The number of ways to advertise spans the gamut from very expensive Super Bowl TV ads to simple tweets. Clearly both of these extremes will be seen by vastly different audiences. However, even inexpensive advertising has the potential to go viral if the right conditions exist. By extension, monitoring and improving ad awareness and effectiveness may help small organizations reach large number of potential customers.

It may be tempting to solicit feedback from those of interest to the client by simply asking if respondents recall and/or have acted upon a particular advertisement. While this would provide some information on the awareness of an advertisement, it provides only a limited understanding of how the ad is perceived in the marketplace in general; how has the client’s advertising campaign fared compared to their competitors? There may also be “piggyback” effects at play where respondents are confusing the client’s advertisement with another, similar advertisement. This simple analysis does not provide any of this insight.

A better method is to take respondents down an ever-narrowing path of questions ranging from recall to action:

In this particular case, respondents were asked if they had seen any advertisements within the client’s market. Naturally, this would include any advertisements by the client or their competitors. Next, respondents were shown a number of slogans and asked if they had heard or seen them. Finally, several of the client’s specific advertisements were shown to respondents and those who recalled the ads were asked if they had discussed them, which was the client’s ultimate goal. This simple analysis tells the client that while their specific advertisements may not be very memorable, their slogans certainly resonate.

This analysis is very simple and as a result, has some drawbacks. First, it does not tell you any information about potential acquiescence bias – survey respondents’ tendency to agree with questions, in this case, saying that they’ve heard a slogan or ad when really they have not (but perhaps think “they should have”). Additionally, the only competitive intelligence is shown in the second column where the client sees how often any ads similar to theirs are being recalled. It does not tell the client how they stack up against specific competitors. If it turns out, for example, that specific competitors’ ads are less memorable than the client’s, then perhaps little or no action is needed, even though the client’s ads are not memorable, but that information is not available from this analysis.

Respondents could be asked the same battery of questions several times for any number of competitors. However, this will be challenging for respondents, leading to respondent fatigue and drop-off. Additionally, the analyst still wouldn’t have a method to estimate potential acquiescence bias.

Rather than make the survey and analysis complex, a simple solution is to ask only one set of questions not only about the client’s specific ads or slogans, but also about competitors’ and fictitious ads or slogans. Keeping the survey simple reduces respondent burden. Keeping the analysis simple means that even if the client’s budget is limited, they can collect valuable competitive information. In this particular case, we specifically asked survey respondents if they recalled the client’s slogans, competitors’ slogans, and fictitious slogans, with the results in the following chart.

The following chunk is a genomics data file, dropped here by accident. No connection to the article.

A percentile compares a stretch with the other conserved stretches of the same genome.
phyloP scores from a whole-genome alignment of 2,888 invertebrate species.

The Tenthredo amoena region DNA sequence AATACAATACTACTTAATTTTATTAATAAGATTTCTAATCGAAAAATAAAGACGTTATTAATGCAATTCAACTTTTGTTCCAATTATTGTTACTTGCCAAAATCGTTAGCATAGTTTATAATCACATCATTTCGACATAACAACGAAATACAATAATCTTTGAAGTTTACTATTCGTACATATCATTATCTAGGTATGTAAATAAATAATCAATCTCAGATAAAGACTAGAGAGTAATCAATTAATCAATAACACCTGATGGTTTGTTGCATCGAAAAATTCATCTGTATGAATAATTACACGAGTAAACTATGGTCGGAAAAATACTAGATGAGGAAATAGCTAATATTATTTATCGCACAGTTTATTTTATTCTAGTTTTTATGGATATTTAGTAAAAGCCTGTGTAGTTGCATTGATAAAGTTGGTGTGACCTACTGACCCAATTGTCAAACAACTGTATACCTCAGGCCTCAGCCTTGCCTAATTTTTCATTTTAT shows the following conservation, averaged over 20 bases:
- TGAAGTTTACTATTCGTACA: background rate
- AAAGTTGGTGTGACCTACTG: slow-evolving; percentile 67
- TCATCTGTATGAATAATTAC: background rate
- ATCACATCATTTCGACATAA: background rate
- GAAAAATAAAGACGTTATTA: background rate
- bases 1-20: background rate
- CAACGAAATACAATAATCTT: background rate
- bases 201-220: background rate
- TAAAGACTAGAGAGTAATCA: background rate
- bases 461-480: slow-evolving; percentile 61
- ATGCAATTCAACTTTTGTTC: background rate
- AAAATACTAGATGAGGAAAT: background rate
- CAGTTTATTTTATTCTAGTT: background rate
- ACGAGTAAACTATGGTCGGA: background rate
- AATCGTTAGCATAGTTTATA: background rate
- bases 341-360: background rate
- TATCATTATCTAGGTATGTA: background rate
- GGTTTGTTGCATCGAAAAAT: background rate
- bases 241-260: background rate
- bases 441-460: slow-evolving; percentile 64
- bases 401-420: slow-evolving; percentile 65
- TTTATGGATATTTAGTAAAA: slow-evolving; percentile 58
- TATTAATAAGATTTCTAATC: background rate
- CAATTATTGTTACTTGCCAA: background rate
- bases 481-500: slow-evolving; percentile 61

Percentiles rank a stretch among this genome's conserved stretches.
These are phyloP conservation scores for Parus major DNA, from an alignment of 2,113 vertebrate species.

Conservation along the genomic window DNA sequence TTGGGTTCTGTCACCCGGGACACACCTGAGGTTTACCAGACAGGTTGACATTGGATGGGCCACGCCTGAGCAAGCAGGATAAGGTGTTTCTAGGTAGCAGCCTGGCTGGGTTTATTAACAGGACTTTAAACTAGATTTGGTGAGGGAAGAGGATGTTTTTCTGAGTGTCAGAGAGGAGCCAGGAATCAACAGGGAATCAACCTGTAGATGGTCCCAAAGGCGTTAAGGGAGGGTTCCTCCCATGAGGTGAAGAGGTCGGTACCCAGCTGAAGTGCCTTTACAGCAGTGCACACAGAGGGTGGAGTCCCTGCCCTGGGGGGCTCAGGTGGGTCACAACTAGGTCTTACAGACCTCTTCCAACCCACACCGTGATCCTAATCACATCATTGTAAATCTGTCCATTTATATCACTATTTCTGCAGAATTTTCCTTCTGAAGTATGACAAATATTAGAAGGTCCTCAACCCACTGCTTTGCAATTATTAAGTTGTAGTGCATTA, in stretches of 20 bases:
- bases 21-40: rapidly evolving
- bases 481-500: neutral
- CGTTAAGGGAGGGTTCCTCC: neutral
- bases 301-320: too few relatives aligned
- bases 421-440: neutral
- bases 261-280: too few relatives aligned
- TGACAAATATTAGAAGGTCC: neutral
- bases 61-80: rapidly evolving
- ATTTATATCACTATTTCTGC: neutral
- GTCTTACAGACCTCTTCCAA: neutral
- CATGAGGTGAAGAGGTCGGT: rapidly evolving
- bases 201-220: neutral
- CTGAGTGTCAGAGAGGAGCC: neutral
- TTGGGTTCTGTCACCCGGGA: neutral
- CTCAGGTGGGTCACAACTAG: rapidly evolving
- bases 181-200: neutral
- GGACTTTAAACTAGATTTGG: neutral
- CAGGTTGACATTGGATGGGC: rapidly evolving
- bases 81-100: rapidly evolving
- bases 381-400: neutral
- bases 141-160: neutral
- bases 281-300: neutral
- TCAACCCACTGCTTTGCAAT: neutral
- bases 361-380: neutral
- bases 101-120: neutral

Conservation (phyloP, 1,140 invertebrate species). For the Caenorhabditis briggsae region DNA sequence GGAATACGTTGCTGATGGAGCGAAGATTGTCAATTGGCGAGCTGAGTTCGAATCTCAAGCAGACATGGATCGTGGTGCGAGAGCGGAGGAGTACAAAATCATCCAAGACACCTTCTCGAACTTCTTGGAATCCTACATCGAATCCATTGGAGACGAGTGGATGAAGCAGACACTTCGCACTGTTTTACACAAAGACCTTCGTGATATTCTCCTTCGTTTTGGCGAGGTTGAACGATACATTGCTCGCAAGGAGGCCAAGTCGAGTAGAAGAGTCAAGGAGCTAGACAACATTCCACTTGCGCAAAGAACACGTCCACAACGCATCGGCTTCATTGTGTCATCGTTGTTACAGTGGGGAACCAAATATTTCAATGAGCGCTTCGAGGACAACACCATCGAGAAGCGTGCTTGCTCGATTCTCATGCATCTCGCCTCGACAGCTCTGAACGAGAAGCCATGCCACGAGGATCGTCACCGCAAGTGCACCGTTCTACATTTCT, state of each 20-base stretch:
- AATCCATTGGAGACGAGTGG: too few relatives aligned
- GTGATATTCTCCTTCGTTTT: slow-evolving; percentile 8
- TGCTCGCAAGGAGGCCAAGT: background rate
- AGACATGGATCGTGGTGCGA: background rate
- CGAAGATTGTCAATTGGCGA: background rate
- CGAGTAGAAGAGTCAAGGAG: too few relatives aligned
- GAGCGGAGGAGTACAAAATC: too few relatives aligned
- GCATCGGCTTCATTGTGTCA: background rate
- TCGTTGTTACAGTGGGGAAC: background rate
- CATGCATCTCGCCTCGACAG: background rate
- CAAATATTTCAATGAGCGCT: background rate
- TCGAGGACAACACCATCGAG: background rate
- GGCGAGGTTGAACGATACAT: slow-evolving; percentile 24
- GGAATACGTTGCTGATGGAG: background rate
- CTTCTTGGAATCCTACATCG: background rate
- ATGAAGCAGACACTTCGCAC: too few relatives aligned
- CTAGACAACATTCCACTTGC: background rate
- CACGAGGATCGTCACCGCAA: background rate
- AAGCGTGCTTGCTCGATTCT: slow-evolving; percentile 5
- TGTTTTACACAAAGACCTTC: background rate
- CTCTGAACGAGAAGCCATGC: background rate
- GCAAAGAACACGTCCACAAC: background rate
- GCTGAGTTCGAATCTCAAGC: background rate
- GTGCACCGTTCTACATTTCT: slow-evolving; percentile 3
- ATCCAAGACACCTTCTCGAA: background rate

The results of this analysis revealed these insights:

  1. Acquiescence bias: Roughly 10% of survey respondents will claim to definitely have heard a slogan and another quarter will think they may have heard it, even if it is fictitious.
  2. Awareness context: The client’s 3rd slogan is not particularly memorable as it performs no better than one of the fictitious slogans.
  3. Competitive intelligence: The client’s other two slogans are about half as memorable as their competitors’ slogans.

In this case, the client’s advertising budget was a fraction of their competitors’. The fact that two of the client’s slogans are recognized by about half as many people as their competitors’ was very encouraging to the client. However, it also provides further context for the specific advertisement recall shown in the waterfall chart. If 10% of survey respondents claim to have heard a slogan that is fictitious, then likely a similar percentage would claim to have seen a specific ad even if they had not. Ultimately, this means that many of the 8% shown in the waterfall chart who claim to have seen a specific ad likely did not and the ads are even less memorable than the waterfall chart would suggest. To increase advertisement awareness (and ultimately effectiveness), it was suggested to the client that they could spend money on some of the more expensive advertising channels (such as television or radio). However, the extra analysis also provided the conclusion that the client could capitalize on their competitors’ messaging by contrasting it with their own, potentially using their competitors’ advertisements to their advantage.

To recap, simply asking respondents questions to gauge their ad awareness and effectiveness will not provide much competitive intelligence, nor will it help identify acquiescence bias. Since asking the same questions for all competitors is not feasible, consider including a few competitors’ options as well as some fictitious options. Doing so will provide the missing context, help determine potential bias, and keep surveys simple for respondents.

Patrick KybaPatrick Kyba

is a Consultant with Advanis. Patrick plays a lead research role on projects having responsibility for survey development, survey programming and testing, development of analysis plans, data cleaning, weighting, and report writing and production. He strives to find the best reporting solution for his clients, from simple tables and graphs to complex automated online reporting or detailed custom reports.